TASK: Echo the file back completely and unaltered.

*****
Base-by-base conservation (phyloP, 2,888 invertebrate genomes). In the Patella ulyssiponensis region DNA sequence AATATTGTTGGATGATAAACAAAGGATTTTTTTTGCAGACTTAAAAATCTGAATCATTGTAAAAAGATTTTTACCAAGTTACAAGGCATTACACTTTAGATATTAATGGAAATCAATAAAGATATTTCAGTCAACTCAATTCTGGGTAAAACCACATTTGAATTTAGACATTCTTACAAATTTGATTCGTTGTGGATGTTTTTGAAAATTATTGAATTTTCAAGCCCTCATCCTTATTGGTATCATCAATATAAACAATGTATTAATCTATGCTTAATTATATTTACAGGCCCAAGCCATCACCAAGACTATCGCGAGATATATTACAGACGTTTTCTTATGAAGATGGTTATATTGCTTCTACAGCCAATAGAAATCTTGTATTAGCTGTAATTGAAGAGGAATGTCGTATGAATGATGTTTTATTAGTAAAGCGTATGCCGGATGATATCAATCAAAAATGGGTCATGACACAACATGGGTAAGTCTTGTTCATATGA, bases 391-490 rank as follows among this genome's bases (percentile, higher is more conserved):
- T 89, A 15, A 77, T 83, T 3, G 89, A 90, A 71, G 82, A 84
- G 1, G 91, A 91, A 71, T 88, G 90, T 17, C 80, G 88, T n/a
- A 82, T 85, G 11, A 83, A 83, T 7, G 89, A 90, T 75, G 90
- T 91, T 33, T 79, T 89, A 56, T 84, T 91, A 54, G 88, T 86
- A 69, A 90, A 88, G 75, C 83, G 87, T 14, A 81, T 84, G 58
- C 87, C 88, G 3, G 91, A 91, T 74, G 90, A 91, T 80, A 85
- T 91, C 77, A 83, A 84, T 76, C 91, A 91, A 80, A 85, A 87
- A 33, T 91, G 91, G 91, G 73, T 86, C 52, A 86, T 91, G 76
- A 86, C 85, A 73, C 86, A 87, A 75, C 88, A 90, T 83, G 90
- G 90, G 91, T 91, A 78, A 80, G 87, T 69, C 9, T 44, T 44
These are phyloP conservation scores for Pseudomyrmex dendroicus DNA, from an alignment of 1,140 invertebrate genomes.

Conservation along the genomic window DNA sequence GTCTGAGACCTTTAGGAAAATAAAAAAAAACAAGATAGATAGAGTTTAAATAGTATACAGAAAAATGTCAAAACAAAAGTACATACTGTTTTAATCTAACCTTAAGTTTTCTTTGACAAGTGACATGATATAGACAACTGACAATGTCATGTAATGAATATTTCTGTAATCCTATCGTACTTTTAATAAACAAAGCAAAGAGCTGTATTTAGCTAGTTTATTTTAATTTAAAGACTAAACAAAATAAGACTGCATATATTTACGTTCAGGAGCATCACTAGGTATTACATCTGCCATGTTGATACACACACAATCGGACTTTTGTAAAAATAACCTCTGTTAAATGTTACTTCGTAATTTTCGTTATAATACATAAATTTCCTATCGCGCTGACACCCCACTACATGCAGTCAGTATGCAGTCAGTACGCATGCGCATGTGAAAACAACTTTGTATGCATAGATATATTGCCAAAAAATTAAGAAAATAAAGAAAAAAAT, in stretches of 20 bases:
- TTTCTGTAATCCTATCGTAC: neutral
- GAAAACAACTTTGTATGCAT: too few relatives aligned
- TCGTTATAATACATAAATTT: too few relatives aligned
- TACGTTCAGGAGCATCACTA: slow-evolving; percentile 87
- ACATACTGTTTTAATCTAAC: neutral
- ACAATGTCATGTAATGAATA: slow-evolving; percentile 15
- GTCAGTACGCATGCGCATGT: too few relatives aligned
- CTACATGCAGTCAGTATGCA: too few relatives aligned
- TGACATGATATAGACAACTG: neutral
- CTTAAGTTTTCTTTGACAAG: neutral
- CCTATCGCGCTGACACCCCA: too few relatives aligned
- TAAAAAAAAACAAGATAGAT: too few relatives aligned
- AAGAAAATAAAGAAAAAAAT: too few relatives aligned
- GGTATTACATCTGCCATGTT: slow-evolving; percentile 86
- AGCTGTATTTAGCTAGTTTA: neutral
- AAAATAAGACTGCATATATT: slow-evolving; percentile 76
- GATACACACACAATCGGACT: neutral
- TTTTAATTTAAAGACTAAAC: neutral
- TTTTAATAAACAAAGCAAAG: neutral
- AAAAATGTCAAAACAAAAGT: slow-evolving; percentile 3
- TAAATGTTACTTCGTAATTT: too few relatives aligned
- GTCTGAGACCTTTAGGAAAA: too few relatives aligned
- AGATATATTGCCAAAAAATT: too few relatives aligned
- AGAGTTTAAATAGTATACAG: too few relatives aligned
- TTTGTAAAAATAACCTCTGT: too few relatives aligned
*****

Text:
Base-by-base conservation (phyloP, 2,888 invertebrate genomes). In the Patella ulyssiponensis region DNA sequence AATATTGTTGGATGATAAACAAAGGATTTTTTTTGCAGACTTAAAAATCTGAATCATTGTAAAAAGATTTTTACCAAGTTACAAGGCATTACACTTTAGATATTAATGGAAATCAATAAAGATATTTCAGTCAACTCAATTCTGGGTAAAACCACATTTGAATTTAGACATTCTTACAAATTTGATTCGTTGTGGATGTTTTTGAAAATTATTGAATTTTCAAGCCCTCATCCTTATTGGTATCATCAATATAAACAATGTATTAATCTATGCTTAATTATATTTACAGGCCCAAGCCATCACCAAGACTATCGCGAGATATATTACAGACGTTTTCTTATGAAGATGGTTATATTGCTTCTACAGCCAATAGAAATCTTGTATTAGCTGTAATTGAAGAGGAATGTCGTATGAATGATGTTTTATTAGTAAAGCGTATGCCGGATGATATCAATCAAAAATGGGTCATGACACAACATGGGTAAGTCTTGTTCATATGA, bases 391-490 rank as follows among this genome's bases (percentile, higher is more conserved):
- T 89, A 15, A 77, T 83, T 3, G 89, A 90, A 71, G 82, A 84
- G 1, G 91, A 91, A 71, T 88, G 90, T 17, C 80, G 88, T n/a
- A 82, T 85, G 11, A 83, A 83, T 7, G 89, A 90, T 75, G 90
- T 91, T 33, T 79, T 89, A 56, T 84, T 91, A 54, G 88, T 86
- A 69, A 90, A 88, G 75, C 83, G 87, T 14, A 81, T 84, G 58
- C 87, C 88, G 3, G 91, A 91, T 74, G 90, A 91, T 80, A 85
- T 91, C 77, A 83, A 84, T 76, C 91, A 91, A 80, A 85, A 87
- A 33, T 91, G 91, G 91, G 73, T 86, C 52, A 86, T 91, G 76
- A 86, C 85, A 73, C 86, A 87, A 75, C 88, A 90, T 83, G 90
- G 90, G 91, T 91, A 78, A 80, G 87, T 69, C 9, T 44, T 44
These are phyloP conservation scores for Pseudomyrmex dendroicus DNA, from an alignment of 1,140 invertebrate genomes.

Conservation along the genomic window DNA sequence GTCTGAGACCTTTAGGAAAATAAAAAAAAACAAGATAGATAGAGTTTAAATAGTATACAGAAAAATGTCAAAACAAAAGTACATACTGTTTTAATCTAACCTTAAGTTTTCTTTGACAAGTGACATGATATAGACAACTGACAATGTCATGTAATGAATATTTCTGTAATCCTATCGTACTTTTAATAAACAAAGCAAAGAGCTGTATTTAGCTAGTTTATTTTAATTTAAAGACTAAACAAAATAAGACTGCATATATTTACGTTCAGGAGCATCACTAGGTATTACATCTGCCATGTTGATACACACACAATCGGACTTTTGTAAAAATAACCTCTGTTAAATGTTACTTCGTAATTTTCGTTATAATACATAAATTTCCTATCGCGCTGACACCCCACTACATGCAGTCAGTATGCAGTCAGTACGCATGCGCATGTGAAAACAACTTTGTATGCATAGATATATTGCCAAAAAATTAAGAAAATAAAGAAAAAAAT, in stretches of 20 bases:
- TTTCTGTAATCCTATCGTAC: neutral
- GAAAACAACTTTGTATGCAT: too few relatives aligned
- TCGTTATAATACATAAATTT: too few relatives aligned
- TACGTTCAGGAGCATCACTA: slow-evolving; percentile 87
- ACATACTGTTTTAATCTAAC: neutral
- ACAATGTCATGTAATGAATA: slow-evolving; percentile 15
- GTCAGTACGCATGCGCATGT: too few relatives aligned
- CTACATGCAGTCAGTATGCA: too few relatives aligned
- TGACATGATATAGACAACTG: neutral
- CTTAAGTTTTCTTTGACAAG: neutral
- CCTATCGCGCTGACACCCCA: too few relatives aligned
- TAAAAAAAAACAAGATAGAT: too few relatives aligned
- AAGAAAATAAAGAAAAAAAT: too few relatives aligned
- GGTATTACATCTGCCATGTT: slow-evolving; percentile 86
- AGCTGTATTTAGCTAGTTTA: neutral
- AAAATAAGACTGCATATATT: slow-evolving; percentile 76
- GATACACACACAATCGGACT: neutral
- TTTTAATTTAAAGACTAAAC: neutral
- TTTTAATAAACAAAGCAAAG: neutral
- AAAAATGTCAAAACAAAAGT: slow-evolving; percentile 3
- TAAATGTTACTTCGTAATTT: too few relatives aligned
- GTCTGAGACCTTTAGGAAAA: too few relatives aligned
- AGATATATTGCCAAAAAATT: too few relatives aligned
- AGAGTTTAAATAGTATACAG: too few relatives aligned
- TTTGTAAAAATAACCTCTGT: too few relatives aligned